With the elderly’s increasing reliance on nursing home care, most general practitioners need at least some understanding of Medicaid. Knowledge of Medicare is also necessary, as this program handles more routine, non-nursing home health care costs and now includes many prescription drug costs, too.
Changes in the field of guardianships and conservatorships also have been enormous and should be understood by lawyers counseling the elderly. These changes have been motivated by the same concern that lies behind the innovation of living wills and durable powers of attorney: trying to maintain autonomy for the incapacitated. In many jurisdictions, it is a new day in guardianship and conservatorship courts.
Although trust law long predated the modern rise of the elderly, that rise has caused an explosion in this arena, too. One significant development has been the increasing use of revocable “living” trusts as an estate planning instrument. Like powers of attorney, these are instruments that permit transfers of assets of incapacitated persons without court supervision, besides allowing asset transfers at death outside of probate courts. No longer are the great majority of such instruments set up for the wealthy. The rise of the elderly has brought American trust law to the masses.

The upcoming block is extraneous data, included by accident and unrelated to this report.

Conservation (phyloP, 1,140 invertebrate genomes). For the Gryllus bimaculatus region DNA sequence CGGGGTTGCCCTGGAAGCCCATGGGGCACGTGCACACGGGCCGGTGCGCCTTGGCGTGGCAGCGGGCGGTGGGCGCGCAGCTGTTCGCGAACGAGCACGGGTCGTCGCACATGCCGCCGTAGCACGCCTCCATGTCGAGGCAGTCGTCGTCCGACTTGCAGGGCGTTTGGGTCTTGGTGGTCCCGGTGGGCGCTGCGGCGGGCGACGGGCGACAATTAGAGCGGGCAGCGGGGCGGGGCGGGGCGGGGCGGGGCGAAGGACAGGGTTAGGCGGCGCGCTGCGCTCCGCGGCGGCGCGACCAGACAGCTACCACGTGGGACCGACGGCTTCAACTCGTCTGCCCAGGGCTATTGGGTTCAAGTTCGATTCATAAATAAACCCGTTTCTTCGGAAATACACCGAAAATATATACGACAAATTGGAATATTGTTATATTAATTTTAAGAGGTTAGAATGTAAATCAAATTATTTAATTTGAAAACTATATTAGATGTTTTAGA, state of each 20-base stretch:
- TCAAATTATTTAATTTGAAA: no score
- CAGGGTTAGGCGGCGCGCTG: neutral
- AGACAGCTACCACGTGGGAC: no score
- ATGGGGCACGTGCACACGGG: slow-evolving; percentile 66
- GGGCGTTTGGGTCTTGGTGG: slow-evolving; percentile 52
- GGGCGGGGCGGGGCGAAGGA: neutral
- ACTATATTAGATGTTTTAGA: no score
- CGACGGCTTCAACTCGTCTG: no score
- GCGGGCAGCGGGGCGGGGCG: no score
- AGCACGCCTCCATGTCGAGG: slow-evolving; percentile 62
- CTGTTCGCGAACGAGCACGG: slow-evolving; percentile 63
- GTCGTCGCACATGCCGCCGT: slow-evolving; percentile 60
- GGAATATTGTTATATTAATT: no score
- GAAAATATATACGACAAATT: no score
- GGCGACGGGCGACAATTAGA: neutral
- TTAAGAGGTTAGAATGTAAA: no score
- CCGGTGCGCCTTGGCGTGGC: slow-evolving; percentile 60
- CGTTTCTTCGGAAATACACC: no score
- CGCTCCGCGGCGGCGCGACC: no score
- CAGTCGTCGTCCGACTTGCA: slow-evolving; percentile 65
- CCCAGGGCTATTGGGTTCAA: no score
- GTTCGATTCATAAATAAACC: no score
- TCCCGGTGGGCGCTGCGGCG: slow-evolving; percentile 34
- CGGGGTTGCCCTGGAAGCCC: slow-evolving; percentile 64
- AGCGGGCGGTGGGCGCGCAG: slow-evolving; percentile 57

The areas noted above apply mainly to lawyers counseling families and elderly individuals, but what about those practices more weighted toward the representation of businesses and organizations? It is difficult to conceive of businesses operating now without working knowledge of the new laws banning age discrimination in employment and housing, the Employee Retirement Income Security Act concerning pensions, the Americans with Disabilities Act, and many other pieces of legislation. Even the horizons of criminal law practitioners have been expanded by the rise of the elderly via recent laws combating their physical and financial abuse.